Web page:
Open Day success at the History Centre
Knights were shot with longbows, bayonets were fixed on rifles, entrenching spades were used as weapons and the archaeologists dressed to kill at this year’s Wiltshire at War event. Visitors were enthralled as staff and our special guests shared their knowledge of the martial history of the county.
From the Iron Age to the First World War the lives of soldiers, the impact on the county and the many documents, objects and monuments that they left behind were here for visitors to see. The archaeologists gave visitors an overview of 2000 years of the county’s history from Iron Age hill forts, through medieval castles to First World War airfields. With costumes to match and an impressive array of weaponry they fascinated visitors with their knowledge of the archaeology.
The conservation labs were busy, with conservators hard at work showing visitors how they conserve archaeology and museum objects every day. They were joined by an Anglo-Saxon re-enactor who greeted visitors in Anglo-Saxon and displayed an impressive knowledge of the period, partly gained through making replica weapons and other objects. A genuine Anglo-Saxon sword, conserved in the labs, was also on display.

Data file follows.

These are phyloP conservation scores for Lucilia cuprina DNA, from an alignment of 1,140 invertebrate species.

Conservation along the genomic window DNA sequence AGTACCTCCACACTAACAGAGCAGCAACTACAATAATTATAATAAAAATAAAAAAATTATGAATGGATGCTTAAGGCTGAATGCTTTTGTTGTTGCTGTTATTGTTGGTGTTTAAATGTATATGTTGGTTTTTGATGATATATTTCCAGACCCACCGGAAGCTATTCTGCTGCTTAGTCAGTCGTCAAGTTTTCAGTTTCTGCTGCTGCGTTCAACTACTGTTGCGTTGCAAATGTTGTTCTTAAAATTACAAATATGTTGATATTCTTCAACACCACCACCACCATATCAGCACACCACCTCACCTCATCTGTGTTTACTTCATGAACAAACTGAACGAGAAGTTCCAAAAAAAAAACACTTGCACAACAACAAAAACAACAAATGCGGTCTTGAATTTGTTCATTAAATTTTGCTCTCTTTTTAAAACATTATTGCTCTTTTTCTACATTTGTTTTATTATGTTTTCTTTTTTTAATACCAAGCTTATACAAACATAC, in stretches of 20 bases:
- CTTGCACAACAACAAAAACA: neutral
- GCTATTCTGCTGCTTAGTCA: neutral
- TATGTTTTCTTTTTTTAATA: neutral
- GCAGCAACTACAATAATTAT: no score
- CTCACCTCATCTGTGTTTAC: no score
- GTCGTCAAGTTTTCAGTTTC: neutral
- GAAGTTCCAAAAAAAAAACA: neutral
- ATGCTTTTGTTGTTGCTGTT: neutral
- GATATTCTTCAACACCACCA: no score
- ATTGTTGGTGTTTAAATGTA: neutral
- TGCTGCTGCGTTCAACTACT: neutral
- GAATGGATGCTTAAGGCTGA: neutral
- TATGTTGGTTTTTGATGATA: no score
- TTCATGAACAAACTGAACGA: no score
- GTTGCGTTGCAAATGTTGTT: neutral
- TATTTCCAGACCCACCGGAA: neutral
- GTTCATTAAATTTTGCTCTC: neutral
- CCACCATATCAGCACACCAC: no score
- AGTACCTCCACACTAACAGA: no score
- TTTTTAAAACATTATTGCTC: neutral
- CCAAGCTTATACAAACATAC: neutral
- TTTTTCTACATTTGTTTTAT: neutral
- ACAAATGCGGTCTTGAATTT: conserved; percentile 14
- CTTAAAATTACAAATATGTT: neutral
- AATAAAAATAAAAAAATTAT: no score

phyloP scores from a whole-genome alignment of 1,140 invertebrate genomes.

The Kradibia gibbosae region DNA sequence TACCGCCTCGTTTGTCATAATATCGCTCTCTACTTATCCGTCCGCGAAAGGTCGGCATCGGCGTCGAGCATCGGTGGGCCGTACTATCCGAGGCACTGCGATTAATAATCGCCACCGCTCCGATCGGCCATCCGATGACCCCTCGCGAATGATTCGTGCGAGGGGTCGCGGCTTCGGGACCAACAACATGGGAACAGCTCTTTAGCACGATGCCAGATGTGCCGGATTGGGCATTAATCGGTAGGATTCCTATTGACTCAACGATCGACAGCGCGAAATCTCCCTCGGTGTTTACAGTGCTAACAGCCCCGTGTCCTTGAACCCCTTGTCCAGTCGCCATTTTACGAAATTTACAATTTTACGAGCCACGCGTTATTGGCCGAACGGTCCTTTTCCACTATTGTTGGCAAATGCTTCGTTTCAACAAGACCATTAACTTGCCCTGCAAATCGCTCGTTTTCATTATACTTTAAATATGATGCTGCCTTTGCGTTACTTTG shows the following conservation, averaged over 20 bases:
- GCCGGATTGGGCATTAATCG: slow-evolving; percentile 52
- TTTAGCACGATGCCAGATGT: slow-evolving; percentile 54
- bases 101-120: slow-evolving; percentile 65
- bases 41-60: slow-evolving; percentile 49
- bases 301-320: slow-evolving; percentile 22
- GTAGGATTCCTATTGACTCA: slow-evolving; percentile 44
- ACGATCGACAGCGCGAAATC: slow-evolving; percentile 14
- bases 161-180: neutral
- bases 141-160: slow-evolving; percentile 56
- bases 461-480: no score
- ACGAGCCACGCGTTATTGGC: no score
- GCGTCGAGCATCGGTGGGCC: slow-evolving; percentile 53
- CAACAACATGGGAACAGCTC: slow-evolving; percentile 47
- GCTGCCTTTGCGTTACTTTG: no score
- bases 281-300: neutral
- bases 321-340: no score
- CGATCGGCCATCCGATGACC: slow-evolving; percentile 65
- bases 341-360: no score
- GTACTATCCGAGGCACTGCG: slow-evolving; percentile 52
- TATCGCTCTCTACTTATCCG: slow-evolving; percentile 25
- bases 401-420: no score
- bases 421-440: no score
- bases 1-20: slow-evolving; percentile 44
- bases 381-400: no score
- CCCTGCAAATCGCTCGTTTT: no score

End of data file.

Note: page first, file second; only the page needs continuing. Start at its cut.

We were delighted to be joined by members of ‘The Association Crown Forces 1776’ – an American revolutionary war re-enactment society whose members drummed, fixed bayonets and told visitors about the involvement of the Wiltshire regiment in that war. Visitors also had a go at shooting longbows provided by the Companions of the Longbow. When they had tried to shoot the knights defending the castle they could try on some armour themselves. Inside visitors met a Tommy and saw his trench, and weaponry. Local re-enactor and WW1 expert Steve Williams entranced his audiences all day with his knowledge of life in the trenches.
Talks were given by Richard Broadhead of Chippenham museum, which also provided some excellent children’s activities, and Michael Cornwell of The Rifles museum. Both were very popular and visitors learned much about Chippenham in the First World War and the Wiltshire Regiments involvement in the Boer War.
Photographs and archive documents told the stories of the Crimean War, Boer War and First World War including letters from Florence Nightingale. Normally closed to the public the archive strongroom doors were thrown open so visitors could see behind the scenes for themselves. There was an impressive display of Civil War documents in the archive conservation lab and many visitors tried writing with a quill pen.
We also hosted an exhibition of art by serving soldiers “Other Worlds” which showed paintings they had created in response to their own experiences of war.
Once again visitors thoroughly enjoyed the day, as their comments show:
Marvellous” “Fabulous” “Fantastic day”
Next year's Open Day event is planned for September 2014, exact dates to follow...